Which is probably why, I couldn’t find it in myself to completely hate her. In fact, by the end of the novel, I had not only cried for her, but I was incredibly proud of her! As the story progresses and you learn more about her past, especially what happened with her mother, you kind of start understanding where all the attitude is coming from. The only part that was off-putting to me was the prologue. We start out with Bridget in a supposed limbo, not quite dead but not alive either, and then we go back to the events preceding the death. I thought this part would be quick, and there would be more emphasis and the actual judgement part, but the actual retrospect takes about half the novel. It isn’t until I got into the second part of the novel that I understood why so much of the novel had been dedicated to the seemingly inconsequential stuff.

I have to admit, for a debut novel, Paige Harbison did a spectacular job! Not only did she do a superb job with Bridget’s character, but the characters of Meridith, Michelle and Liam were surprisingly real in their struggles. Liam especially! He was sweet and cute, and not only did I like how things between him and Bridget progressed, but how he was the only one who never gave up on her. The ending was also great. It had a bit of the happy without losing the credibility aspect of the novel. It’s true Bridget redeemed herself, but the consequences of her actions still took place. I must warn you though, there’s a bit of a Christmas Carol element to the novel, but instead of ghosts, you have shoes! I'll leave that one for the readers to figure out!

Consensus: Paige Harbison’s debut novel was not only refreshing in its approach to the subject but construed a great read as well! If you’re looking for something different in a young adult novel, look no further because Bridget Duke will touch a lot more than a few of your heartstrings.

Monday, November 15, 2010

The Dark Divine by Bree Despain

A Prodigal Son

A Dangerous Love

A Deadly Secret

Grace Divine—daughter of the local pastor—always knew something terrible happened the night Daniel Kalbi disappeared and her brother Jude came home covered in his own blood.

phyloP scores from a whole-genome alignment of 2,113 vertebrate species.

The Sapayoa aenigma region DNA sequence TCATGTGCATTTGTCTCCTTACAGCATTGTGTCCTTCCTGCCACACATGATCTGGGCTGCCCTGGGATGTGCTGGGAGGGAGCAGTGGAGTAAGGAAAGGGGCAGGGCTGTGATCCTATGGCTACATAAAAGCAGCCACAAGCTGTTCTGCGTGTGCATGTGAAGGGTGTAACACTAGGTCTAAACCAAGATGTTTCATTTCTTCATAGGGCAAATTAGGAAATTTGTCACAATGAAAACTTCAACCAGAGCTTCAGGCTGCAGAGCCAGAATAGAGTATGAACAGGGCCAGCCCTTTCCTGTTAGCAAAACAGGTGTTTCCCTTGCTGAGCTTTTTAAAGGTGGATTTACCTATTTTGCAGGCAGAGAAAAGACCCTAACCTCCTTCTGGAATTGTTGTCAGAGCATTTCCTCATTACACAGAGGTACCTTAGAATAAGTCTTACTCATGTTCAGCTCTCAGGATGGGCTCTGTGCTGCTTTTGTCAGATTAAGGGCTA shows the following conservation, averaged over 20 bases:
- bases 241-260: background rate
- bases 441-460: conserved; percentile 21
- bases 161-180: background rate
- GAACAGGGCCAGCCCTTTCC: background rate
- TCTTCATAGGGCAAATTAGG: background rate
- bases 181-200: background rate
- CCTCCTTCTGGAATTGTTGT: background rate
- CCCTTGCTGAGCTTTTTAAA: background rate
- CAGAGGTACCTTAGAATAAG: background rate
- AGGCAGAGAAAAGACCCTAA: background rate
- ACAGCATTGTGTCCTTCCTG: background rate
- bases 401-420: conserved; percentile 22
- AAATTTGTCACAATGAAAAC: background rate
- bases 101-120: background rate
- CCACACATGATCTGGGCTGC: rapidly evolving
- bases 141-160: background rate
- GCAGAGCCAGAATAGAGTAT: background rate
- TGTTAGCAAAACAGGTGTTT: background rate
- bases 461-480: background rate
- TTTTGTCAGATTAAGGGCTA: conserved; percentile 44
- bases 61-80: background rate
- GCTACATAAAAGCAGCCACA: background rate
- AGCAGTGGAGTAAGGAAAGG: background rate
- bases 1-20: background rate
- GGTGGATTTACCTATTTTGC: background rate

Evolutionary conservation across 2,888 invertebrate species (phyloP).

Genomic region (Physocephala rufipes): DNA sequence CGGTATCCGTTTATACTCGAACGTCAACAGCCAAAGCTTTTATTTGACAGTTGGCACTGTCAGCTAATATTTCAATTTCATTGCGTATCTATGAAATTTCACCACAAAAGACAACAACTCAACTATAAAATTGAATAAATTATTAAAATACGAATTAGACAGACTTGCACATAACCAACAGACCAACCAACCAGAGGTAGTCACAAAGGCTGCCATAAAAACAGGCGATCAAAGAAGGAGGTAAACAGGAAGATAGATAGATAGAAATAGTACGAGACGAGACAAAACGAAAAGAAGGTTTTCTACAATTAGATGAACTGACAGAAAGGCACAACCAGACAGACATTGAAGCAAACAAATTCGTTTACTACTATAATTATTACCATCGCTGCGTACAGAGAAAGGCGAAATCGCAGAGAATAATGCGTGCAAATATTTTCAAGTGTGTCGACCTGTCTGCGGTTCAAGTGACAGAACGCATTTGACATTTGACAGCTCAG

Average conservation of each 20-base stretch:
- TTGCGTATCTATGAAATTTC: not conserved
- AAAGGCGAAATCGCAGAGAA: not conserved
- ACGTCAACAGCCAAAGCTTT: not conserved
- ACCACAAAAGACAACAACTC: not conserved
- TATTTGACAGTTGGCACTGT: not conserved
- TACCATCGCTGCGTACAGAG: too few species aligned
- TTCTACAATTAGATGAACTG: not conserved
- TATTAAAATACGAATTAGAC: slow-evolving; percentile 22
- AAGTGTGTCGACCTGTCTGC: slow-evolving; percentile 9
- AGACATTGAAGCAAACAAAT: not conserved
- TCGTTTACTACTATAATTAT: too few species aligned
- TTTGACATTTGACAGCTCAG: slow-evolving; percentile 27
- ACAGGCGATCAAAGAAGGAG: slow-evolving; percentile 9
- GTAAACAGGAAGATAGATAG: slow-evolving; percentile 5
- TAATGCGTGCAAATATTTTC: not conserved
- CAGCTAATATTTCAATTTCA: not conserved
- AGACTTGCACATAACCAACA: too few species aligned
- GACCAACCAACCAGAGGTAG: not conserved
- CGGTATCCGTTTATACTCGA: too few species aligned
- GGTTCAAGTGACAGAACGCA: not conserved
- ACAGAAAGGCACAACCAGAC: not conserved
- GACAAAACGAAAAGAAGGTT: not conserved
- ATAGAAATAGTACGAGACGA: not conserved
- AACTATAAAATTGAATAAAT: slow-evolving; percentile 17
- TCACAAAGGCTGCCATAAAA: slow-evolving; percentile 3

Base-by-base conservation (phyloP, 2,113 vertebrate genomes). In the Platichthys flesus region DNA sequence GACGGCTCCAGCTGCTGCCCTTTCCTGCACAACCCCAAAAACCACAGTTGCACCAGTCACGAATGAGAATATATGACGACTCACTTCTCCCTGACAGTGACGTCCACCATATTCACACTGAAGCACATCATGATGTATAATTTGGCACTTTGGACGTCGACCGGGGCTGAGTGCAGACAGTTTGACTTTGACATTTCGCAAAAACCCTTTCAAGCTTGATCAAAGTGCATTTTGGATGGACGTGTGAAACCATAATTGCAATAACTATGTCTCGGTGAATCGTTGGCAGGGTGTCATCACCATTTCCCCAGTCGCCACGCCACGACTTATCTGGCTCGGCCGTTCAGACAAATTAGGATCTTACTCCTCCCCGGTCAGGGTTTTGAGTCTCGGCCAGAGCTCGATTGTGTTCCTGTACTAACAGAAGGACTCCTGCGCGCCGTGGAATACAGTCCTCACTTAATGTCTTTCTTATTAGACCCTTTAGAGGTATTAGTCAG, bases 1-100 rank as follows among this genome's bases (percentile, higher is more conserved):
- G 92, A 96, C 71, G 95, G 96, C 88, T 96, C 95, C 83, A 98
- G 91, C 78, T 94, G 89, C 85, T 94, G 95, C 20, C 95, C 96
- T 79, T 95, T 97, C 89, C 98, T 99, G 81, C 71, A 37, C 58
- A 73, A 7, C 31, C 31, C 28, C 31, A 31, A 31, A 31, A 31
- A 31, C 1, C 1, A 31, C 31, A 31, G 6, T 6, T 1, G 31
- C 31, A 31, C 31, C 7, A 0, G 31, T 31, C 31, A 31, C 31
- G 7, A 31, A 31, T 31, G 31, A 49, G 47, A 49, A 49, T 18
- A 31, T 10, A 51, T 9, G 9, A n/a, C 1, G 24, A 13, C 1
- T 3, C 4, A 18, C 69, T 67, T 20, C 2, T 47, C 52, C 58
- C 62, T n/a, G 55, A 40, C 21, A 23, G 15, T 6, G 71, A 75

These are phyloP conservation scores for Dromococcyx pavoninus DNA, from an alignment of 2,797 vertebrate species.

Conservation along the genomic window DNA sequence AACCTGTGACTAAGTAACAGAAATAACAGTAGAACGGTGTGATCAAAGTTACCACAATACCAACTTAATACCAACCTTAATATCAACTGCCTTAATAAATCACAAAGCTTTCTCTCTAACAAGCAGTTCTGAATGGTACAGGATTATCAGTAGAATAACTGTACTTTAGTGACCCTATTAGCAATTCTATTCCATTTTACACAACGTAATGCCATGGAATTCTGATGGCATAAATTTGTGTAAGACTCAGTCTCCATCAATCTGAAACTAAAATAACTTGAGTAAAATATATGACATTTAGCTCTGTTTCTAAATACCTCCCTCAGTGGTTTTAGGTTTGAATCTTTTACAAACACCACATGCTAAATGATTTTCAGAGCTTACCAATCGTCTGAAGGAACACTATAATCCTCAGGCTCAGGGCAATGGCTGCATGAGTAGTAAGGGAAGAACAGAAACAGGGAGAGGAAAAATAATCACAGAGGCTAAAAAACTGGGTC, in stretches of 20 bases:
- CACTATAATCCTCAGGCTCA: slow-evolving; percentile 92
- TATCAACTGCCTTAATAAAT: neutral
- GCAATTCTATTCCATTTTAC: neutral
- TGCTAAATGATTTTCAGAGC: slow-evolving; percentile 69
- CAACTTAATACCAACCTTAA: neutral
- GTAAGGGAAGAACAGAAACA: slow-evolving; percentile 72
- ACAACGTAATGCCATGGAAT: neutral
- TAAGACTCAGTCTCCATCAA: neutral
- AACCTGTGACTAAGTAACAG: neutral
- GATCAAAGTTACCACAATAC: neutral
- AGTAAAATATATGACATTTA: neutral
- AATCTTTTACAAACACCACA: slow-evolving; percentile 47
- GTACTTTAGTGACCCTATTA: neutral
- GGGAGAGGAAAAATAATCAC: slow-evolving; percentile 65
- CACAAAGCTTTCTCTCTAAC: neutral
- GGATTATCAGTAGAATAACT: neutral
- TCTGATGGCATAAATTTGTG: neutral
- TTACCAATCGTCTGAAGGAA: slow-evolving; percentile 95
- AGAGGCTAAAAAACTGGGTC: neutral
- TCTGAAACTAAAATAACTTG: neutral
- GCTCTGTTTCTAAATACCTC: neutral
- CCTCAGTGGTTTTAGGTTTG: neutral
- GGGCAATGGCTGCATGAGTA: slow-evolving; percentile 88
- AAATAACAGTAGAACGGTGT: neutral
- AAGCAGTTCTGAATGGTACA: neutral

Now that Daniel's returned, Grace must choose between her growing attraction to him and her loyalty to her brother. As Grace gets closer to Daniel, she learns the truth about that mysterious night and how to save the ones she loves, but it might cost her the one thing she cherishes most: her soul.

"The problem with promises is that once you've made one, it's bound to be broken"

I recently had the in all of yesterday, to sit down and read (more like devour) the novel The Dark Divine by Bree Despain. It was more or less by accident that I found this gem among a list on Goodreads that caught my eye-The Color Purple-though I assure you, this novel held no purple prose. Instead, it had the ability to captivate you from the very first.

Grace Divine is a junior at her local high school and if her name wasn't much off a tip off, she is the daughter of a pastor. Grace is the girl with all the answers: which includes knowing what's right and what's wrong. That is, until Daniel Kalbi comes crashing back into her life. Daniel is no longer the little kid whom Grace remembers. His light hair has long ago been dyed to black, and the mystery of his return remains as secret as the reason why he left.

As many people have pointed out in other reviews, the supernatural element in this book wasn't much of a surprise. Many more than obvious hints were given throughout the novel, but in Grace's defense, what normal person expects their boyfriend to turn furry? What was surprising, and probably what kept me ripping through the pages, was figuring out the mystery behind Jude's anger towards Daniel. As the book summary points out, there's a play off the Prodigal Son story, but I found it to be refreshing instead of repetitive.

The love story on the other hand was very nice. Unlike other Y.A. novels on the market, the author abstained from utilizing some of the more cliche story lines, and though the build up to the romance was slow, I found it very much rewarding at the end. Daniel is the typical bad boy turned reformed, but I felt the author gave the character a lot a depth as the reader learned more about Daniel's history and lineage. He was very much swoon worthy and I enjoyed every time Daniel appeared on the page. Grace, on the other hand, was a relatively strong female lead. She was very much assured of herself and her attraction towards Daniel was sweet, without bordering on obssesive. The only time Grace truly frustrated me was when, after realizing Daniel's secret, she then choose to be loyal to the promise she made her brother.

Jude played a major role in the development of Daniel and Grace's budding romance. He was Daniel's childhood best friend and appeared to be very much more "saint-like" than Grace herself. Rather than being threatened by Grace's other romantic interest (Pete Bradshaw) it was really Jude who put the budding relationship in jeopardy. Though it was sweet that Grace wanted to honor her brother's wishes and stay away from Daniel, it was honestly a moot point. The attraction between Daniel and Grace was very much strong, and Grace choosing to follow that promise only when she felt confused about Daniel's intention was immature and very unfair to Daniel. Still, it was hard not to care about Jude's character as the novel reached its end.